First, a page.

Background: Only a few studies have analyzed what predicts mortality for the oldest old and these studies have used complete case analysis. Hence, the studies have only analyzed a selective group of the oldest old, namely the individuals with the most robust health. Objectives: We analyzed the association between reaching 100 years of age for people aged 93 with measures of activity of daily living (ADL), physical and cognitive abilities, lifestyle factors, diseases, and the two most promising longevity genes, ApoE and FOXO3. Methods: We used a population sample from the Danish 1905 Cohort. In 1998 all Danes born in 1905 and still living in Denmark, which comprised 3,600 persons, were invited for the first time to participate in the Danish 1905 Cohort Survey. A total of 2,262 (63 %) participated, 1,814 (80.2 %) in person and 448 (19.8 %) via a proxyparticipant. We used multiple imputation analyses to perform the analyses, since this made it possible to analyze the total sample of 2,262 persons. Results: In the univariate analyses having good ADL, high physical and cognitive abilities were important for a 93 years old person to reach 100 years of age. But also a body mass index (BMI) above 22, low depression symptomatology, good self-rated health, frequent social contact, few numbers of drugs, absence of angina pectoris and stroke, and variants of ApoE and FOXO3 were associated with increased chance of reaching 100 years of age. However, socioeconomic status, education, smoking and cancer had no association with turning 100 years old. In a multivariable analysis only ADL (P-value\0.0001), physical ability (P-value = 0.0128), cognitive ability (P-value \0.0001), BMI (P-value = 0.0007), angina pectoris and stroke (P-value = 0.0014), and ApoE and FOXO3 variants (P-value = 0.0024) were significantly associated with reaching 100 years of age (area under the receiver operating characteristic curve equals 0.81 in the logistic regression). Conclusions: Physical condition, cognitive ability, not being too slim, no prior or present occurrence of angina pectoris or stroke, and specific gene variants increased the chance of making it from 93 to 100 years of age. Hence, the chance of reaching 100 years old as a nonagenarian is not a stochastic process but a number of phenotypes which are associated with mortality in the young elderly have lost their importance.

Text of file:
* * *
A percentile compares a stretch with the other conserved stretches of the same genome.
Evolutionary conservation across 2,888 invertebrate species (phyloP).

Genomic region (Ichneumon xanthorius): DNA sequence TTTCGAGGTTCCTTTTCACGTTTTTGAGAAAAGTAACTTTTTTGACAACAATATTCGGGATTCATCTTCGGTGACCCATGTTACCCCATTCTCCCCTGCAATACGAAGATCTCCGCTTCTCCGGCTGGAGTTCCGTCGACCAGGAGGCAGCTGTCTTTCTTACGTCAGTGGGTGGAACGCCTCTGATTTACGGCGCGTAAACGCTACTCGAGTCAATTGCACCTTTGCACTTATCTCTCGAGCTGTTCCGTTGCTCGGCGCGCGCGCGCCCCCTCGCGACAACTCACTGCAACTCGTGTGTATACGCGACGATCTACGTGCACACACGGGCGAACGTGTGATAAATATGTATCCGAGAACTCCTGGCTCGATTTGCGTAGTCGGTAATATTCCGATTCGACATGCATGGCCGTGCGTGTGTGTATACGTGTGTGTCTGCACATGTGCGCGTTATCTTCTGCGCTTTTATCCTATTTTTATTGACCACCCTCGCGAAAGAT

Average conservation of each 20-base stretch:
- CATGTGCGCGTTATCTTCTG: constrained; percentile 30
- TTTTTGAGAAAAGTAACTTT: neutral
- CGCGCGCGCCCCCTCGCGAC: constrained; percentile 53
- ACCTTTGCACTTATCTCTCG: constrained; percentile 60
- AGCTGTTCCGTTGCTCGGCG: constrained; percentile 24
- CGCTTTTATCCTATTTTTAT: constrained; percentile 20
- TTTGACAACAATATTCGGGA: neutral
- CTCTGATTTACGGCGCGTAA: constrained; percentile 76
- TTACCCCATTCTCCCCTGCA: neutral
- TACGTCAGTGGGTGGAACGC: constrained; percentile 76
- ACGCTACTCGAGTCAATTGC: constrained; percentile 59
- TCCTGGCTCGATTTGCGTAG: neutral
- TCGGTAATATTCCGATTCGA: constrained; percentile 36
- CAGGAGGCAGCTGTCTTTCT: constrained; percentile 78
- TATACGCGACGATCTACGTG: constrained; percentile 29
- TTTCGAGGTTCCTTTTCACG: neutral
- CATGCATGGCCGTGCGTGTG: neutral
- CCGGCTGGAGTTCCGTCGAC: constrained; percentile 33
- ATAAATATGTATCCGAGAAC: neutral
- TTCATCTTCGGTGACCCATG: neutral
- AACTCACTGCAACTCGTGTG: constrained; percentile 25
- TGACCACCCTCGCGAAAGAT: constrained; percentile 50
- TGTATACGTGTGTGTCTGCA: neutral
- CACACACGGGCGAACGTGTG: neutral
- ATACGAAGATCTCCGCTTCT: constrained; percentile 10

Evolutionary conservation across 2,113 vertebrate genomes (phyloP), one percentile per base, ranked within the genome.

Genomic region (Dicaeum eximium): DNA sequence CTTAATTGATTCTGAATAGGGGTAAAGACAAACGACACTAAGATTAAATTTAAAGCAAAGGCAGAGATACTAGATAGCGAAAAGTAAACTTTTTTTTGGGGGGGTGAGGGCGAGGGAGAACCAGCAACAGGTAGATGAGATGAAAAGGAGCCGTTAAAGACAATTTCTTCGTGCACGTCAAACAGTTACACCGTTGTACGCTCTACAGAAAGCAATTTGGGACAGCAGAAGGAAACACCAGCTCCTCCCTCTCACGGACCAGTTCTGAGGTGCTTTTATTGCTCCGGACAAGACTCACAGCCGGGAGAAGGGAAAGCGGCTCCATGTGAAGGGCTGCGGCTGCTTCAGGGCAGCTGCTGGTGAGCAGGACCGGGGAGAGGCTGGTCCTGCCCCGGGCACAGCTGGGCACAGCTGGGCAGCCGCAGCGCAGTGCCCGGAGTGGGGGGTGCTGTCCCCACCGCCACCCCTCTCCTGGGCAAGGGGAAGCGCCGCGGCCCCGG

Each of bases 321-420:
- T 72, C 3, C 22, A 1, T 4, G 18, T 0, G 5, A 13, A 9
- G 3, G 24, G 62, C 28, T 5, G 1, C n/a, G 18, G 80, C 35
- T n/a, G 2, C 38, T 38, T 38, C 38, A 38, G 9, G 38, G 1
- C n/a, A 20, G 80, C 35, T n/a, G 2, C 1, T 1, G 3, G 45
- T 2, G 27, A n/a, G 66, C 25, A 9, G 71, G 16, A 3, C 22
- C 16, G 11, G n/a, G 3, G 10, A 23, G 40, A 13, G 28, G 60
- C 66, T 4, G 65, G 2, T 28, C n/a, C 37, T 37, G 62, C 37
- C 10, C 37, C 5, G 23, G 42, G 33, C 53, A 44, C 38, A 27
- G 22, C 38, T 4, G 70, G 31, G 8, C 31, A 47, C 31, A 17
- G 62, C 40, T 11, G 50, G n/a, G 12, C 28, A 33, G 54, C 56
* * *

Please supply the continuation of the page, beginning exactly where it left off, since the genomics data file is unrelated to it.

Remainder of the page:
European Journal of Epidemiology, 2013, Vol 28, Issue 1 Supplement